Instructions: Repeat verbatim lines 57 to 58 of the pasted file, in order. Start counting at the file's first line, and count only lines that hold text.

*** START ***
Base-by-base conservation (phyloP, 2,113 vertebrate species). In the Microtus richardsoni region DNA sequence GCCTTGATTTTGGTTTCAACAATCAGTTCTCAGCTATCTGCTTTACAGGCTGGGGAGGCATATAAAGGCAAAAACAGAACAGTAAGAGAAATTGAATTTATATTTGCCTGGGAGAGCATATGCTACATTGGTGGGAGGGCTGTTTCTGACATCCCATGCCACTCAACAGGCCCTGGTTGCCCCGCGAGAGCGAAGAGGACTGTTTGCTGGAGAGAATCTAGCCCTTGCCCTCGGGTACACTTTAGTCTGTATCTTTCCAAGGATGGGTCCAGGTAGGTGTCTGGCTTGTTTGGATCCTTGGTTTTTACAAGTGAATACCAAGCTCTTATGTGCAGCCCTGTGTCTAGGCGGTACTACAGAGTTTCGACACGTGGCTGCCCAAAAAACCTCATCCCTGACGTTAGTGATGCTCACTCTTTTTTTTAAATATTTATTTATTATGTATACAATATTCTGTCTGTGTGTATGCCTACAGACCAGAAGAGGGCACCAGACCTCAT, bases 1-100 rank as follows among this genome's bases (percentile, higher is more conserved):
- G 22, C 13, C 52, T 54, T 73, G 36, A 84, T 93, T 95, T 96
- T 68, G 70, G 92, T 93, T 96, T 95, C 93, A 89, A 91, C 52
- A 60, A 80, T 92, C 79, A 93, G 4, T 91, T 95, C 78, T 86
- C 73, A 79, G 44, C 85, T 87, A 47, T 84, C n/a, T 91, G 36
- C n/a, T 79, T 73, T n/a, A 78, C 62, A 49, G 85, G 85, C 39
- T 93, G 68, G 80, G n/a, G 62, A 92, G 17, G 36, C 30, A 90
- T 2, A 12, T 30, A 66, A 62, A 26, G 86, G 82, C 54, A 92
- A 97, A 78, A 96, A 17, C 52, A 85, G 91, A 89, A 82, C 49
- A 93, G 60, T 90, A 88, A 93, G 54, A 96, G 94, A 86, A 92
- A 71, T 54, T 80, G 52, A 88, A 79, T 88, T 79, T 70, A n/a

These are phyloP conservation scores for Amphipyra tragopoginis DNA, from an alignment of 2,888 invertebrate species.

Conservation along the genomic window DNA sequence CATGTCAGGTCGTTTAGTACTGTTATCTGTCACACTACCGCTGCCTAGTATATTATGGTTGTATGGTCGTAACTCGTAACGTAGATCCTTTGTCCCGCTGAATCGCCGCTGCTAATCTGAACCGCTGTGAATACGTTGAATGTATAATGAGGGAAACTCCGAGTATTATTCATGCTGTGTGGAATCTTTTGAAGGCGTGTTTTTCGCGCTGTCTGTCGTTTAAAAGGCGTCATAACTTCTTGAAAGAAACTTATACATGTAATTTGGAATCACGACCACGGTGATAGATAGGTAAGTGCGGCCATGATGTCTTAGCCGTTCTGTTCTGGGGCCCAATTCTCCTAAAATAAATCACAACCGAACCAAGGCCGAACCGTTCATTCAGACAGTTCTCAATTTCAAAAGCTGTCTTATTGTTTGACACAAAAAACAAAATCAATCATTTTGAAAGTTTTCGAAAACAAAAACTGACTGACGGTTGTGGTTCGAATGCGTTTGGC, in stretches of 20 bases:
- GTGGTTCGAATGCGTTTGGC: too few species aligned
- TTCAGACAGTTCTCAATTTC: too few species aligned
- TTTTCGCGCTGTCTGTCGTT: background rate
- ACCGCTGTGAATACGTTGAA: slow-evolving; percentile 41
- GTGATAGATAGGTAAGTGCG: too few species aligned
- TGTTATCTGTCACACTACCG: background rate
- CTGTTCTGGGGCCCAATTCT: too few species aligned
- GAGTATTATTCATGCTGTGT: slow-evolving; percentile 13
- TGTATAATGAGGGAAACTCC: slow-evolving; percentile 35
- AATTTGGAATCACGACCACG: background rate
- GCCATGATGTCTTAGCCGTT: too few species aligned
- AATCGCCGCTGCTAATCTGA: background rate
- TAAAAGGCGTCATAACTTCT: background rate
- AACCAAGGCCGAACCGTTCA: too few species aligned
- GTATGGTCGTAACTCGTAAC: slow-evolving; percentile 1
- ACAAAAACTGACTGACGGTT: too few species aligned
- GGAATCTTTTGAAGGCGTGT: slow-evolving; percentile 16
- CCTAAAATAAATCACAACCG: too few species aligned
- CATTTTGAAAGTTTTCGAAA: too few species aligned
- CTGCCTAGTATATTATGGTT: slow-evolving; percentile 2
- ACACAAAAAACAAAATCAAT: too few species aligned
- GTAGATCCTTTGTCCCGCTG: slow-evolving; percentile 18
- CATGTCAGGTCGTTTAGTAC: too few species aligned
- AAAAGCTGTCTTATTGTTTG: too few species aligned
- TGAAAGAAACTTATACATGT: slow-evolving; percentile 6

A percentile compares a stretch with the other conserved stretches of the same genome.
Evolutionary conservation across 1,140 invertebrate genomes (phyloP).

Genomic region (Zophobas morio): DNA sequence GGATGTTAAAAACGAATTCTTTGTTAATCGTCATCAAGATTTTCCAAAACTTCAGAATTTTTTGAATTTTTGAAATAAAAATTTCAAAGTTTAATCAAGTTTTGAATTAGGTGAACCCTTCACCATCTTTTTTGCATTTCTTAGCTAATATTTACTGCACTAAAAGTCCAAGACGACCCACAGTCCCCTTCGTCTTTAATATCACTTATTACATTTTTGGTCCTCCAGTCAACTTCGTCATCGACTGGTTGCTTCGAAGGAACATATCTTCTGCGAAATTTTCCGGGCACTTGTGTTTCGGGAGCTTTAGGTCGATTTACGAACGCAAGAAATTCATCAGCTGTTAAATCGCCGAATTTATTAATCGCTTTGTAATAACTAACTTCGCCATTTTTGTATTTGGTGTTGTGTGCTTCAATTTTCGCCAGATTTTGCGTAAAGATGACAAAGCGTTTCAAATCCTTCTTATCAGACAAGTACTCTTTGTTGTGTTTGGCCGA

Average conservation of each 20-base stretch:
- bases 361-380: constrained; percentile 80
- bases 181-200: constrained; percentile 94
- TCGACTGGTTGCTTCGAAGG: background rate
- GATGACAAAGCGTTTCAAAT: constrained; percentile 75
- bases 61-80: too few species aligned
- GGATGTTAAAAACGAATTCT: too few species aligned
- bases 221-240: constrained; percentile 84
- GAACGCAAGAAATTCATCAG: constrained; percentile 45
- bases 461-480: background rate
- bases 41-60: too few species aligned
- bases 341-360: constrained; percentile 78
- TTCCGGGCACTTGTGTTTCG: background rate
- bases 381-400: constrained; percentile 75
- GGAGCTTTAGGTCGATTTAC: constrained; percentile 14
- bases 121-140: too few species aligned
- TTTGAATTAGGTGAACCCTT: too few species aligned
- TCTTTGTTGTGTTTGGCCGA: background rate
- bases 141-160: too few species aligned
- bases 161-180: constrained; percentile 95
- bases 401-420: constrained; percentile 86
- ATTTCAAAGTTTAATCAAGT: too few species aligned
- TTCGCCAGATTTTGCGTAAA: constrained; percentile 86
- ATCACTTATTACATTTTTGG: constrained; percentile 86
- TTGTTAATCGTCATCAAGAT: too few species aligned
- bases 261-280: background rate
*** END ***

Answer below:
- bases 121-140: too few species aligned
- TTTGAATTAGGTGAACCCTT: too few species aligned